Over a million people in Ontario are estimated to ride their bikes on a daily basis, and while it is great to “leave the car at home”, an increased number of bicycles on the road means an increased risk in the number of bicycle accidents.
Bicycle rentals in cities like Toronto, combined with a greater number of bicycle couriers means that both cyclists and motor vehicle drivers need to take extra care in ensuring safer roads. Rules state that drivers must now leave a minimum of a metre of space when passing a cyclist. Drivers also face stiff fines for opening their door in front of a passing cyclist. This is such a common occurrence that there is even a name for it—called “dooring”. The results of dooring can be tragic for a cyclist who can be caught off guard when a door flies open in front of his moving bicycle causing a tragic fall.
According to the Canadian Automobile Association (CAA) website, 7,500 cyclists are seriously injured each year. According to statistics quoted on www.caa.ca citing Statistics Canada and Transport Canada, “cyclists are most likely to be killed or injured at an intersection or where there are traffic signals or controls. Most bicycle injuries or crashes occur during the afternoon rush hour and one out of three deaths occurs at night or when there is artificial light. Sixty four percent of deaths to cyclists involved in traffic crashes occurred on city roads.” Source: www.caa.ca/cyclists/bicyclestatistics.
Dooring is of great concern to both cyclists and drivers, caused when a driver opens their door in front of a passing cyclist. How often have we heard about this happening and a cyclist, due to traffic and the instantaneous occurrence, flies over the car door and is seriously injured? Drivers should always check their side mirror and do a shoulder check before opening their door, while cyclists should be on the lookout for people who have just pulled into a parking spot, or people sitting in parked cars who may open their door at any time.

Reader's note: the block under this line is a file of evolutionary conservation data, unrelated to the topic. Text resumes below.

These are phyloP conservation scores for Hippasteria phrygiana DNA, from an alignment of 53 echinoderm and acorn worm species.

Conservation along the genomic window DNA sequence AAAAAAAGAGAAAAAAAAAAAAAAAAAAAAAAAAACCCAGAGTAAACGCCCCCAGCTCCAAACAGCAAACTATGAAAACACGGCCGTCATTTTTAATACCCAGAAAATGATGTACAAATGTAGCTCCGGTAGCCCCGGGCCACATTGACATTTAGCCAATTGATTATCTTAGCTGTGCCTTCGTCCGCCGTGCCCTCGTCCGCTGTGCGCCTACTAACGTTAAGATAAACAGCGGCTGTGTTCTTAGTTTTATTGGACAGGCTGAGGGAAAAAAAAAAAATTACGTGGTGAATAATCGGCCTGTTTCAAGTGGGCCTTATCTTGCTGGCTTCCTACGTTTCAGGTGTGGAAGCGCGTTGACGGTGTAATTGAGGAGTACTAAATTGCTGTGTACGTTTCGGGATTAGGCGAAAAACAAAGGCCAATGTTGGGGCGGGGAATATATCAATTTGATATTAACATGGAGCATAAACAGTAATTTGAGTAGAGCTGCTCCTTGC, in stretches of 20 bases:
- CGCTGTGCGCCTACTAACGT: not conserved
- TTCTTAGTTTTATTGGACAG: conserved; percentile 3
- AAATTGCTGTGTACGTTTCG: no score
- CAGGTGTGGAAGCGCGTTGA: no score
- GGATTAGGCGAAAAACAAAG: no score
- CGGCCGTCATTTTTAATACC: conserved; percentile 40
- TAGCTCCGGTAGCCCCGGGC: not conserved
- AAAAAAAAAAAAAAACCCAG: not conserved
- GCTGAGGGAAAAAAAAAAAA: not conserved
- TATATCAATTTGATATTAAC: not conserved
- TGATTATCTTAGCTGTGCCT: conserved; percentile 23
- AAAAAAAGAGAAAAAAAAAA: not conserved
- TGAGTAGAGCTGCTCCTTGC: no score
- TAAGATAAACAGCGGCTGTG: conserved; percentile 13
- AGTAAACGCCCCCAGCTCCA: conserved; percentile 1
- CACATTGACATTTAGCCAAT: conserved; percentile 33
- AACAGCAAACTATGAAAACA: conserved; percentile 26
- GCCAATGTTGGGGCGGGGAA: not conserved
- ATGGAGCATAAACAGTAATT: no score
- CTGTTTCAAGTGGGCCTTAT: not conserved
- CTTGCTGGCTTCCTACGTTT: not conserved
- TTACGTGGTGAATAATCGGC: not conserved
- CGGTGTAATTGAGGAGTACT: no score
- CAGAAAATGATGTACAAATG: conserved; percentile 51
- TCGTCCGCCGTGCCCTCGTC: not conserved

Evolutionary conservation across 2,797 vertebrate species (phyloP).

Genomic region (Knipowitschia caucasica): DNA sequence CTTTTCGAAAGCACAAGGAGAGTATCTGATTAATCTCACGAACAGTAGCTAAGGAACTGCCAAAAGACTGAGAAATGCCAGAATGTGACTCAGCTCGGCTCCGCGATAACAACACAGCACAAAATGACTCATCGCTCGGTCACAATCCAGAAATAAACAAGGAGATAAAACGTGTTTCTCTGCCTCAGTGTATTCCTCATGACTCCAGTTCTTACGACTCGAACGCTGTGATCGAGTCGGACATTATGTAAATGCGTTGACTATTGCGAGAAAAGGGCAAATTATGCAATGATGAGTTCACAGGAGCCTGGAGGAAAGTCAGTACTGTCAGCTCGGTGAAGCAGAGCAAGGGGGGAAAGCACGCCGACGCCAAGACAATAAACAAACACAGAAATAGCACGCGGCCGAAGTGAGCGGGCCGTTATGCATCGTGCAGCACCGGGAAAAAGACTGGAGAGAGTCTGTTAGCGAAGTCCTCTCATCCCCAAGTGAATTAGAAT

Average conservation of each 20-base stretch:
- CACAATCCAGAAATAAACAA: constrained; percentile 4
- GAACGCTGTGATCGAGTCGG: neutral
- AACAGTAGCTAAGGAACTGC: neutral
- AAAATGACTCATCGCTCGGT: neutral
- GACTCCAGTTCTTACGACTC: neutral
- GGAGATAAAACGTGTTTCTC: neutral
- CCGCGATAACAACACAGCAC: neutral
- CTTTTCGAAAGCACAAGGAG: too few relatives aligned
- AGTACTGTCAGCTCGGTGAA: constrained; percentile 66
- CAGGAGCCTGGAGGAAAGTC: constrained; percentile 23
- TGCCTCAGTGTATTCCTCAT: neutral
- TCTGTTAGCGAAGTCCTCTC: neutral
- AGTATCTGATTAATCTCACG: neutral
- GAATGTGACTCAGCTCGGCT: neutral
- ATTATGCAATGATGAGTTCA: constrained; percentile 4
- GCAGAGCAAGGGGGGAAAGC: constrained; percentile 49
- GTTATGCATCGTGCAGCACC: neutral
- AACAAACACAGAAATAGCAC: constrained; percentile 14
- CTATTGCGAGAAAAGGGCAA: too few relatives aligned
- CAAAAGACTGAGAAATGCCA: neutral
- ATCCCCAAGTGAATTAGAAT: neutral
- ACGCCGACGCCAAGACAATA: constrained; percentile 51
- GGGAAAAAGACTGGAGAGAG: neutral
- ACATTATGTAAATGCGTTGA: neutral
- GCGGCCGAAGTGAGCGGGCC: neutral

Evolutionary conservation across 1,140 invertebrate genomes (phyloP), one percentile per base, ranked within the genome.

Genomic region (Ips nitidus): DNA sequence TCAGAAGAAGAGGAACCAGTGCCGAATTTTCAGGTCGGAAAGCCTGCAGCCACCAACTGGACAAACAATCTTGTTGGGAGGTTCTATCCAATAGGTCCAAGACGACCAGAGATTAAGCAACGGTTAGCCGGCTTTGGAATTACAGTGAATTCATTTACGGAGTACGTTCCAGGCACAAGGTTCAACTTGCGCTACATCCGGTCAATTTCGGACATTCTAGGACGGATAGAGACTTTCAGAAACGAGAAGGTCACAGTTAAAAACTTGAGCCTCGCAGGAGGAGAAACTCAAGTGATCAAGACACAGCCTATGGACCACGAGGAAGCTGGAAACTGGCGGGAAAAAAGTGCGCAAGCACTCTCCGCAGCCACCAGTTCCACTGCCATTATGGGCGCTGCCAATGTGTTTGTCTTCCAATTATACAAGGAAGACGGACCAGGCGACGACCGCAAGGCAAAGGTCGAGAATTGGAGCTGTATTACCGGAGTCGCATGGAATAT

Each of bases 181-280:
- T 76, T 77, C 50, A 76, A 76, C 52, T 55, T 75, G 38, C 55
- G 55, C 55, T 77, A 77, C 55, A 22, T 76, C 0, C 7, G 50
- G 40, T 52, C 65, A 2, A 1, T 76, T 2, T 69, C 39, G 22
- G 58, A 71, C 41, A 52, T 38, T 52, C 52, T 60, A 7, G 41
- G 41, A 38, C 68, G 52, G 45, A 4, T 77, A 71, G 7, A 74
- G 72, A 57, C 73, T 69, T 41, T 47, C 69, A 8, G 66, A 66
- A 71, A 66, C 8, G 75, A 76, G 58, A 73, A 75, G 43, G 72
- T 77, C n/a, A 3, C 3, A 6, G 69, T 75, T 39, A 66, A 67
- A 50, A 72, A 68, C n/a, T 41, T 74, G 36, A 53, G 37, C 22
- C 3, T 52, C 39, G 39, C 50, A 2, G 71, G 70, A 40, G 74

Road and weather conditions also create hazards for cyclists (and drivers) with the number of cyclists who ride their bikes to work or school in the fall, winter or early spring. Cyclists may slip or slide or have difficulty seeing due to poor visibility. This can also be the case with drivers of course. Other road hazards include pot holes and uneven pavement.
Every year, cyclists sustain injuries including broken bones or fractures, lacerations, abrasions, internal bleeding or injuries as well as life-altering injuries such as catastrophic brain injuries, spinal cord injuries and even paralysis. In one moment a person’s life can be forever changed as a result of an accident. Catastrophic accidents may result in a loss of income and ongoing medical and rehabilitative care.
If you or a loved one has been involved in a cycling accident with a motor vehicle, you are entitled to claim No Fault Accident Benefits, regardless of who is at fault. It is common that a cyclist may not own a car or have access to automobile insurance, and in this case, the injured party can claim No Fault Benefits from the insurance company of the vehicle involved in the accident. Legal action against the party responsible through a tort claim may also be pursued by a cyclist injured in the accident, but this must be done within two years from the day the accident occurred. (The cyclist has just seven days to notify the No-fault Insurer of the accident). It is advised to seek the help of an experienced personal injury lawyer as soon as possible to advance your claim.
At Futerman Partners LLP we have over 30 years experience in helping people who have been injured in cycling accidents to receive the compensation they deserve under the law. Call us today for a free consultation at 647-496-9619.